Buddha, while synthesizing the competing religious ideologies of brahmanism and sramanism,
envisioned such a religious goal which, both at the theoretical and practical levels, would
follow the Middle Way, and in terms of which would be abandoned both philosophical and
religious extremism. Thus, the Middle Way of the Buddha would avoid such philosophical and
ethical extremism as is enshrined by such concepts as, for example, eternalism and nihilism,
hedonism and asceticism. The purpose of this doctrine of the Middle Way was not to succumb
to any extreme viewpoint. Whether philosophical or ethical. Even though Buddha may have
claimed that he had established no school of thought, it cannot, however, be denied that he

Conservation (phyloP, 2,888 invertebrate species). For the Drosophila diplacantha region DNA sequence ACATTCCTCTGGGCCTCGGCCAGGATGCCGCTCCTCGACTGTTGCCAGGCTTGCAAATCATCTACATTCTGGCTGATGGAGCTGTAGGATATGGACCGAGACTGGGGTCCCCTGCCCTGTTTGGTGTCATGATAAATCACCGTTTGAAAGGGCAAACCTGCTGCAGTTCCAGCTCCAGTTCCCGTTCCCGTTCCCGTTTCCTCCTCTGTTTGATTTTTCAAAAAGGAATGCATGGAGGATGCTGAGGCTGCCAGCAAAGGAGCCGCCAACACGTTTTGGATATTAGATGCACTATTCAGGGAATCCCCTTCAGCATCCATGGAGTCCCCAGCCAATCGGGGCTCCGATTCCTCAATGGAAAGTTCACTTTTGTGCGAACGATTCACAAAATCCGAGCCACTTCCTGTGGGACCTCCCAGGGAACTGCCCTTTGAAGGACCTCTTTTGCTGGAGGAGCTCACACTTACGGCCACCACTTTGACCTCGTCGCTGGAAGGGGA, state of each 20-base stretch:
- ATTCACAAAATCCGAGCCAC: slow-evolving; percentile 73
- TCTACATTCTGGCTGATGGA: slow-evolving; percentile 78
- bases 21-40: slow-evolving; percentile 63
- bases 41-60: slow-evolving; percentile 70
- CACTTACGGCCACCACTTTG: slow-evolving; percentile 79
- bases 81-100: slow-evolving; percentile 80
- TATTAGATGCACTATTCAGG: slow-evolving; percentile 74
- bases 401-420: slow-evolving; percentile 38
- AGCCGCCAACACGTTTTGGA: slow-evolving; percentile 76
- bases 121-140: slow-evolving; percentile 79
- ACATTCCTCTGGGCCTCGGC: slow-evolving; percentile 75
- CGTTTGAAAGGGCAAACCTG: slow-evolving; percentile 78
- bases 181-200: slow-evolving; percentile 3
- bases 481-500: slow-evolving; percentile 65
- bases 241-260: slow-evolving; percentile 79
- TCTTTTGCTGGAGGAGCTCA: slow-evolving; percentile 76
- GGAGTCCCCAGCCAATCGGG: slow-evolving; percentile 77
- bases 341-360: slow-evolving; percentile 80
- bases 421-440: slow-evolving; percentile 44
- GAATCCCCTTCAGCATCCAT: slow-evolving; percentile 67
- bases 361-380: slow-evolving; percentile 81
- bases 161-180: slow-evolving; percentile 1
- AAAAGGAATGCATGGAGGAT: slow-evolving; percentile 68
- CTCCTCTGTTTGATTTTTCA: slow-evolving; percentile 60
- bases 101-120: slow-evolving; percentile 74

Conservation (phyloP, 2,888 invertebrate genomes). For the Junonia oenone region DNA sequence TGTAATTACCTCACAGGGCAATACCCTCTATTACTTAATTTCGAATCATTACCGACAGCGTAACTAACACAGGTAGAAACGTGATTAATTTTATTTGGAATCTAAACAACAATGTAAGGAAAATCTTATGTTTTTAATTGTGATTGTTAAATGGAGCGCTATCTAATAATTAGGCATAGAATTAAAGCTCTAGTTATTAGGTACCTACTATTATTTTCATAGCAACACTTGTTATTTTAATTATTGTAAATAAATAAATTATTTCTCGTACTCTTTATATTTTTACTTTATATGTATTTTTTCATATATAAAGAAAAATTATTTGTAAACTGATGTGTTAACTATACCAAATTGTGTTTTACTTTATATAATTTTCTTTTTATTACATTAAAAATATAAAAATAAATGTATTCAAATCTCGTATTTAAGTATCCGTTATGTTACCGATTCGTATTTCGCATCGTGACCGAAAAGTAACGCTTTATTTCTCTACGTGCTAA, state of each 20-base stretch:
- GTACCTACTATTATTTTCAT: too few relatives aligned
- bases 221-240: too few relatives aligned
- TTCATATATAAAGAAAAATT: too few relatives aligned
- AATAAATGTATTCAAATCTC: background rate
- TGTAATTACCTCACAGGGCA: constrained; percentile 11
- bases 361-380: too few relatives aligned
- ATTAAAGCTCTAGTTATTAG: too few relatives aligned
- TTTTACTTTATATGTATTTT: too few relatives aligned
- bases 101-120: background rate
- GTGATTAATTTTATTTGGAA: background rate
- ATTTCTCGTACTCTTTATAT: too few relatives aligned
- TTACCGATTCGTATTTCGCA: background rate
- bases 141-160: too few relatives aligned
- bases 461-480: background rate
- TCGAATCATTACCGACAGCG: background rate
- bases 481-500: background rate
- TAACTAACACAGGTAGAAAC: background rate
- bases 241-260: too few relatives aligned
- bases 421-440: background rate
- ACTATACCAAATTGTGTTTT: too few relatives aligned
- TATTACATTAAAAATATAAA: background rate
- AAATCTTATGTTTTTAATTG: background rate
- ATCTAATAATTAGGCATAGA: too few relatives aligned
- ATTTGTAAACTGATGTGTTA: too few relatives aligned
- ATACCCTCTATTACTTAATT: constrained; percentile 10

expressed certain philosophical views which, with the passage of time, attained such
complexity as would give rise to both critical philosophy and to idealism.
Upon passing away of the Buddha, Buddhist thinkers, initially, interpreted the
soteriological message in realistic terms, which, however, became quite complex with the
emergence of Sarvastivada and Sautrantika schools of thought. The philosophical realism of
early Buddhism was abandoned, upon the emergence of Mahayana, in favour of critical
philosophy of Nagarjuna and idealistic philosophy of Asanga-Vasubandhu.
These and such-like questions had to be faced by the Buddhist thinkers-and the
present study of these issues has been dealt with both at ontological and epistemological
levels. Thus, the present study addresses itself to these questions in a manner as would
lead to proper appreciation of Buddhist philosophical thought.